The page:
Unexpected bombing is the most terrifying. It kind of flashbacked me to the first day of Russian full-scale invasion, when there was no alarm before the first rockets attacked Kyiv. But at the same time, almost two years later, I am angrier than scared now.

So, what has changed since the 24th of February 2022 in comparison to February 2024? We unoccupied Kyiv, Sumy, and Chernihiv regions as well as a large part of the Kharkiv and Kherson regions – it’s an amazing achievement. The air defense is definitely stronger, but the attacks are more massive and combined, which is more deadly. The situation on the frontline is super tense, especially during the last year. A week ago, one more Ukrainian city – Avdiivka –fell. The best people paid with their lives on the battlefield to win one more day for all of us on the back. There are always requests for drones, and means of electronic warfare, cars, etc. from our military friends. We are trying to collect the appropriate amount to buy it, based on donations of 10 to 20 hryvnias, but by uniting, we succeeded. However, what we can do is only a little, they need much more weapons, tanks, and aircraft.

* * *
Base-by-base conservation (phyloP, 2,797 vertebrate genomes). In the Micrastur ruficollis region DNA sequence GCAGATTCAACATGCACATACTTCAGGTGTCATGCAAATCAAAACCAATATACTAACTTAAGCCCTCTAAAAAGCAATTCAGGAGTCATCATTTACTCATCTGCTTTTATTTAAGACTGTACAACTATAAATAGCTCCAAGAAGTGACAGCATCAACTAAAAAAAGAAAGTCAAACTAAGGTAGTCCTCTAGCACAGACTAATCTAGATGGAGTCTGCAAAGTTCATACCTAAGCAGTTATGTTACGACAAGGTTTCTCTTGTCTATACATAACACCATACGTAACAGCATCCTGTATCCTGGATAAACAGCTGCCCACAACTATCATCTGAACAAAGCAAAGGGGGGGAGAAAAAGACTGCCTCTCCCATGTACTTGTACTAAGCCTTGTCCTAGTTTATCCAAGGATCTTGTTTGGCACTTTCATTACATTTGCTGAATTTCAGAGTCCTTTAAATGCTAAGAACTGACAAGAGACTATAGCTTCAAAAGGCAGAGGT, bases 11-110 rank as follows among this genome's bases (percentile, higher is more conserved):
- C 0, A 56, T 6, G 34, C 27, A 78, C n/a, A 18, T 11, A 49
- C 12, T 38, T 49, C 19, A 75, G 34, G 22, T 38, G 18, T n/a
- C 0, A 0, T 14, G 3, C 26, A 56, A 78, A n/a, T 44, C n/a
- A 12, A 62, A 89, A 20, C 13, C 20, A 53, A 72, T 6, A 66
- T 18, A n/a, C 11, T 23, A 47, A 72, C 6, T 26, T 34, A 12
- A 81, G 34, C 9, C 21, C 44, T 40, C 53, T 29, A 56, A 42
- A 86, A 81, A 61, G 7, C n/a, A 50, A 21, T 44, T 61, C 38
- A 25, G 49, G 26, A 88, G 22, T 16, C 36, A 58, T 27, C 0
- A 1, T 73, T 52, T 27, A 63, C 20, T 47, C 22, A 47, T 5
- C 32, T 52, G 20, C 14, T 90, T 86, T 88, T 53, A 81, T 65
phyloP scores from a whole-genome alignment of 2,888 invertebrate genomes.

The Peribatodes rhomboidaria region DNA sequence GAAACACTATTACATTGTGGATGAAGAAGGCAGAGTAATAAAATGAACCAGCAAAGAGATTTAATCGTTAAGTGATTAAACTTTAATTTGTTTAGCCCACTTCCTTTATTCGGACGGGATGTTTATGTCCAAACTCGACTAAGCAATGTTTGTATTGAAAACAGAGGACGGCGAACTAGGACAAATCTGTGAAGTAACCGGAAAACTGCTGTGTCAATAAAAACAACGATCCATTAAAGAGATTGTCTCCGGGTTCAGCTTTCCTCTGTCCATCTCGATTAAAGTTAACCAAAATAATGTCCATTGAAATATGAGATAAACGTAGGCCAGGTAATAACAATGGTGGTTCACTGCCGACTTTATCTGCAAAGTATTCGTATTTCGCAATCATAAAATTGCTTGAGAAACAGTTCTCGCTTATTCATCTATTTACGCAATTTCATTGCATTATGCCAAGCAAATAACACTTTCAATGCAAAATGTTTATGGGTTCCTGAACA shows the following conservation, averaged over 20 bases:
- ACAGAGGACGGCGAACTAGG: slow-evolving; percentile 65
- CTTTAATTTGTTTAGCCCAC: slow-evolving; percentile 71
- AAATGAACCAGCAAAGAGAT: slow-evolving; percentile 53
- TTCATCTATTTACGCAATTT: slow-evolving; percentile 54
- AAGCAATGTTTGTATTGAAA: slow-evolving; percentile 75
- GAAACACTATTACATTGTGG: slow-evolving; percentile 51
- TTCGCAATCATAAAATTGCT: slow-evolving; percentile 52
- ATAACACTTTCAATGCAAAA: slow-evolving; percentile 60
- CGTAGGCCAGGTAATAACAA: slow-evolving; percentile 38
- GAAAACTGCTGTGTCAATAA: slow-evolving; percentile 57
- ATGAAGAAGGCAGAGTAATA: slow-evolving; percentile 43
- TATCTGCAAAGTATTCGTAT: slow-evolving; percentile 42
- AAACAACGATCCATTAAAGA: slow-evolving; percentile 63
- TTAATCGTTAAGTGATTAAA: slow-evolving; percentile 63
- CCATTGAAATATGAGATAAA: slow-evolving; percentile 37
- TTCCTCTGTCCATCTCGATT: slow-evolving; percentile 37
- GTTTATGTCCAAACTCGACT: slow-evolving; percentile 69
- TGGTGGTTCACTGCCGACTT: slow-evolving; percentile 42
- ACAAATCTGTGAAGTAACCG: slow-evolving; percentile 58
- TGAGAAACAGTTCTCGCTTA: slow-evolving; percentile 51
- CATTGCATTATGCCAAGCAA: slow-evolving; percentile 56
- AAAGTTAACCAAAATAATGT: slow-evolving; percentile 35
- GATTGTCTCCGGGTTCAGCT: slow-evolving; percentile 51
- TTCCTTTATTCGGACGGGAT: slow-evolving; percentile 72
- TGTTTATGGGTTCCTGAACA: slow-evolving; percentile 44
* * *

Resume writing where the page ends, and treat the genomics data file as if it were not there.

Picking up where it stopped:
All Ukrainians are traumatized, and the longer it will continue the worse the circumstances
So, what had changed, overall? Basically – our perception of reality transformed. We got used to life at war, and this is one of the most horrible things that you can be used to. All Ukrainians are traumatized, and the longer it will continue the worse the circumstances. I’m not sure that we can stabilize our mental well-being to the “before times” at all. But the most frightful thing is, that we can’t see the light at the end of the tunnel of this war. Especially now, based on the decreasing attention on Ukraine in the world. But it is always important to remind the international society – the more territory of Ukraine is occupied by Russia the closer the war is to Europe.

Olena Kuk is an editor at the Ukrainian TV channel Suspilne, communications director of the platform Svidok.org and M100 Alumna